The Social Gospel was a social movement within Protestantism that sought to apply Christian ethics to social problems, especially issues of social justice such as economic inequality, poverty, alcoholism, crime, racial tensions, slums, unclean environment, child labour, lack of unionization, poor schools, and the dangers of war. It was most prominent in the early-20th-century United States and Canada.
Theologically, the Social Gospelers sought to put into practice the Lord’s Prayer (Matthew 6:10): “Thy kingdom come, Thy will be done on earth as it is in heaven”. They typically were postmillennialist; that is, they believed the Second Coming could not happen until humankind rid itself of social evils by human effort. Its leaders were predominantly associated with the liberal wings of progressive movements, and most were theologically liberal, although a few were also conservative when it came to their views on social issues.
The term Social Gospel was first used by Charles Oliver Brown in reference to Henry George’s 1879 treatise, Progress and Poverty, which sparked the single tax movement.
In the late 19th century, many Protestants were disgusted by the poverty level and the low quality of living in the slums. The social gospel movement provided a religious rationale for action to address those concerns. Activists in the Social Gospel movement hoped that by public health measures as well as compulsory schooling the poor could develop talents and skills, the quality of their moral lives would begin to improve. Important concerns of the Social Gospel movement were labour reforms such as abolishing child labour and regulating the hours of work by mothers.
Many reformers inspired by the movement opened settlement houses, such as Hull House in Chicago operated by Jane Addams. They helped the poor and immigrants improve their lives. Settlement houses offered services such as daycare, education, and health care to needy people in slum neighborhoods. The YMCA was created originally to help rural youth adjust to the city without losing their religious faith, but by the 1890s became a powerful instrument of the Social Gospel. Nearly all the denominations (including Catholics) engaged in foreign missions, which often had a social gospel component in terms especially of medical uplift. The Black denominations, especially the African Methodist Episcopal church (AME) and the African Methodist Episcopal Zion church (AMEZ), had active programs in support of the Social Gospel. Both evangelical (“pietistic”) and liturgical (“high church”) elements supported the Social Gospel, although only the pietists were active in promoting Prohibition.
The Cooperative Commonwealth Federation, a political party that was later reformulated as the New Democratic Party, was founded on social gospel principles in the 1930s by J. S. Woodsworth, a Methodist minister, and Alberta MP William Irvine. Woodsworth wrote extensively about the social gospel from experiences gained while working with immigrant slum dwellers in Winnipeg from 1904 to 1913. His writings called for the Kingdom of God “here and now”. The CCF took power in the province of Saskatchewan in 1944. The CCF government,, led by Tommy Douglas, a Baptist minister, introduced universal medicare, family allowance and old age pensions.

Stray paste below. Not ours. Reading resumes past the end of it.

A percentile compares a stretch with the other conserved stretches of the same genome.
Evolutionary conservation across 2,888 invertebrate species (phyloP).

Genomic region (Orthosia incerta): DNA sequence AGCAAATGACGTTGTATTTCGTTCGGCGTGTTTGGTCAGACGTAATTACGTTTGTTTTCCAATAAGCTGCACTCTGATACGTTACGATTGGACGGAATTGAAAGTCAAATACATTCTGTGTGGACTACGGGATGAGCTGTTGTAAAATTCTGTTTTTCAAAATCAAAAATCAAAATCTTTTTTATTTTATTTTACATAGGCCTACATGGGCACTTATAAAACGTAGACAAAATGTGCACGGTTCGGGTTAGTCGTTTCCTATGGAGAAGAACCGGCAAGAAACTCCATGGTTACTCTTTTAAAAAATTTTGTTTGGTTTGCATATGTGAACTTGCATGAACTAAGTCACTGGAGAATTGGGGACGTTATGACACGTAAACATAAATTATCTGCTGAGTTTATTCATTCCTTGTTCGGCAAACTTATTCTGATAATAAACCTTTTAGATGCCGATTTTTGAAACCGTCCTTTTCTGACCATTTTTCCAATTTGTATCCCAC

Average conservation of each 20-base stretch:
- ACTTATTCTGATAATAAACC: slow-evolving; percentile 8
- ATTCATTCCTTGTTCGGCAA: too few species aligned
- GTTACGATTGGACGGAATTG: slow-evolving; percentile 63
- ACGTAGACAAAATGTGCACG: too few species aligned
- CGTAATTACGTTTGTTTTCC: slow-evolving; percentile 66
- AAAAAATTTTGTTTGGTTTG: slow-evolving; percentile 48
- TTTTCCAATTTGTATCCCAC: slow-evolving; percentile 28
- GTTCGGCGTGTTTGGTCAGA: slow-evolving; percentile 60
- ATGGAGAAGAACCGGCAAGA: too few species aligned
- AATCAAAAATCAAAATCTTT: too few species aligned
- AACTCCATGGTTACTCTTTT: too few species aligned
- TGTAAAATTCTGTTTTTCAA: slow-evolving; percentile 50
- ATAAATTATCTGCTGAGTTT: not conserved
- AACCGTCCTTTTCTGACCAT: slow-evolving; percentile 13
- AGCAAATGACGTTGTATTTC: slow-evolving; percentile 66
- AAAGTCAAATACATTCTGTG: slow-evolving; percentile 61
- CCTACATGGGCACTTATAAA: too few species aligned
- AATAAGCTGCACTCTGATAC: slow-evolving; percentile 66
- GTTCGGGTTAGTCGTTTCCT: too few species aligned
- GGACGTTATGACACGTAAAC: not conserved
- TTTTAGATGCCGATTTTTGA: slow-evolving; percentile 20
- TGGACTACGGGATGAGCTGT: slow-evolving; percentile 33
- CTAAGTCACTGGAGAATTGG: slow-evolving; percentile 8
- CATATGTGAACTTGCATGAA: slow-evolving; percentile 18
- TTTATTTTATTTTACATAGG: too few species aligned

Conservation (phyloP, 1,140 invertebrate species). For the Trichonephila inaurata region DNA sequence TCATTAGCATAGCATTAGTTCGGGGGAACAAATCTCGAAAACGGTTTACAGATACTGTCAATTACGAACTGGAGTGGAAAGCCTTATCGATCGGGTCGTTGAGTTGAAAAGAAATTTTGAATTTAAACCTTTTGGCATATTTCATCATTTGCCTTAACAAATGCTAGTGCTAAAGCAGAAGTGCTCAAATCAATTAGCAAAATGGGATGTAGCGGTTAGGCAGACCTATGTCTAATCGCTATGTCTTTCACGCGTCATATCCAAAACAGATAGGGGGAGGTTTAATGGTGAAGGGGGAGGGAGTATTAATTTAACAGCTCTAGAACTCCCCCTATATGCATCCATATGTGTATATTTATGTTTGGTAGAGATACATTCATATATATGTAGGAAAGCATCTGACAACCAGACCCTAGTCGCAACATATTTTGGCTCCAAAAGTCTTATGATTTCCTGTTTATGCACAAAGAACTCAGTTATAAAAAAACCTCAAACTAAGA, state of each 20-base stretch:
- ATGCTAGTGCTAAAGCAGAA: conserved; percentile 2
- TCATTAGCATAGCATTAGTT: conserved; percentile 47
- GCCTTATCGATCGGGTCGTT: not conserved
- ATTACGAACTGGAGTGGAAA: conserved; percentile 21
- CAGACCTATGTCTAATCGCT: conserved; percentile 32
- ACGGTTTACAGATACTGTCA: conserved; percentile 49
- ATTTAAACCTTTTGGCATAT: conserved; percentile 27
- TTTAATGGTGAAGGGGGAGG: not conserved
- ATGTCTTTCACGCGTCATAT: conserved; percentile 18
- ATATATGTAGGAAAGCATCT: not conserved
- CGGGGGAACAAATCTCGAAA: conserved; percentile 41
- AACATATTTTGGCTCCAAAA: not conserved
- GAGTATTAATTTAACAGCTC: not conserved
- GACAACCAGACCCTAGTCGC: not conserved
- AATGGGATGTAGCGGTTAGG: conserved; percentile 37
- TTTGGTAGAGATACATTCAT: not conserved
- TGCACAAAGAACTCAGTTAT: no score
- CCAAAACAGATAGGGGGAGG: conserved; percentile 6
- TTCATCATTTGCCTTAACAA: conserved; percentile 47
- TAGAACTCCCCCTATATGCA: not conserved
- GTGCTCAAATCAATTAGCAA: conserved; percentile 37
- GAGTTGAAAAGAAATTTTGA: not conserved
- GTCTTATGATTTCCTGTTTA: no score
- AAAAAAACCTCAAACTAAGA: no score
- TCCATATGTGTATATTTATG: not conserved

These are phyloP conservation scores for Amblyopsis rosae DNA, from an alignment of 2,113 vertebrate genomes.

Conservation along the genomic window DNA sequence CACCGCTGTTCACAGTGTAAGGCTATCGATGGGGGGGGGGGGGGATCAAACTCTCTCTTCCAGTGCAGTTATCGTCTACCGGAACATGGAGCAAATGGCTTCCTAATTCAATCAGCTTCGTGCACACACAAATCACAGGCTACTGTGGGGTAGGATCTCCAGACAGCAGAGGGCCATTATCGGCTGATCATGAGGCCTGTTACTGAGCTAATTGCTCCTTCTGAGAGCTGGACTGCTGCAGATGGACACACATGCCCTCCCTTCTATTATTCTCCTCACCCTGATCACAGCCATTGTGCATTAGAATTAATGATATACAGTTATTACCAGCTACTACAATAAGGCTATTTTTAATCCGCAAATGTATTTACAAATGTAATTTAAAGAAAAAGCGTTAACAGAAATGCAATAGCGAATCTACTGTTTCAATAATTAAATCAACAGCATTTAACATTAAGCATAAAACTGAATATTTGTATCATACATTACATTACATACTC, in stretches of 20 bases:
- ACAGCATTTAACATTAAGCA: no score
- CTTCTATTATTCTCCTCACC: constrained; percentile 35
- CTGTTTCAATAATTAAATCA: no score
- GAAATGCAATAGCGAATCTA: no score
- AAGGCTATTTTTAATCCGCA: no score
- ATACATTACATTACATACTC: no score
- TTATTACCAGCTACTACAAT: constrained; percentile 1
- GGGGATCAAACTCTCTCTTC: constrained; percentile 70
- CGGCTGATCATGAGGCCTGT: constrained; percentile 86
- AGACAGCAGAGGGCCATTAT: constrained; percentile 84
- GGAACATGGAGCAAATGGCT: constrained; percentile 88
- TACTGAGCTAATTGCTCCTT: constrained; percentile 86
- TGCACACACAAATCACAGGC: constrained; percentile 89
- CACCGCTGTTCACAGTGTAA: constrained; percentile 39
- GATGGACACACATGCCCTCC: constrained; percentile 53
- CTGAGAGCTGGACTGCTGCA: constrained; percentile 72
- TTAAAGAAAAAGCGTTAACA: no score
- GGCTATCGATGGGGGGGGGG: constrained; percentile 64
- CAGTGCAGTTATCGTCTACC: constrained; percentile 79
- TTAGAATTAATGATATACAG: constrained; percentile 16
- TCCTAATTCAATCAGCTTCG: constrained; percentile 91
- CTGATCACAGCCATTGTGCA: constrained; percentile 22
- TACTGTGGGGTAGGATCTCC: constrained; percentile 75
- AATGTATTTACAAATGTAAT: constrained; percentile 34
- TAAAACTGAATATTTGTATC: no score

The Social Gospel was a significant influence in the formation of the People’s Church in Brandon, Manitoba, in 1919. Started by Methodist minister A. E. Smith, the People’s Church attempted to provide an alternative to the traditional church, which Smith viewed as unconcerned with social issues. In his autobiography All My Life Smith describes his last sermon before starting the People’s Church, saying “The Church was afraid it might give offense to the rich and powerful.” The People’s Church was successful for a time, with People’s Churches founded in Vancouver, Victoria, Edmonton, and Calgary. In Winnipeg, Methodist minister and Social Gospeler William Ivens started another workers church, the “Labour Church,” in 1918. Both Smith and Ivens tried to take leaves of absence from their Methodist ministries, which were initially granted. Upon a decision to bring all such special cases before the Methodist Stationing Committee, however, the decisions were rescinded.
The Social Gospel theme is reflected in the novels In His Steps (1897) and The Reformer (1902) by the Congregational minister Charles Sheldon, who coined the motto “What would Jesus do?” In his personal life, Sheldon was committed to Christian socialism and identified strongly with the Social Gospel movement. Walter Rauschenbusch, one of the leading early theologians of the Social Gospel in the United States, indicated that his theology had been inspired by Sheldon’s novels.
Members of the Brotherhood of the Kingdom produced many of the written works that defined the theology of the Social Gospel movement and gave it public prominence. These included Walter Rauschenbusch’s Christianity and the Social Crisis (1907) and Christianizing the Social Order (1912), as well as Samuel Zane Batten’s The New Citizenship (1898) and The Social Task of Christianity (1911).
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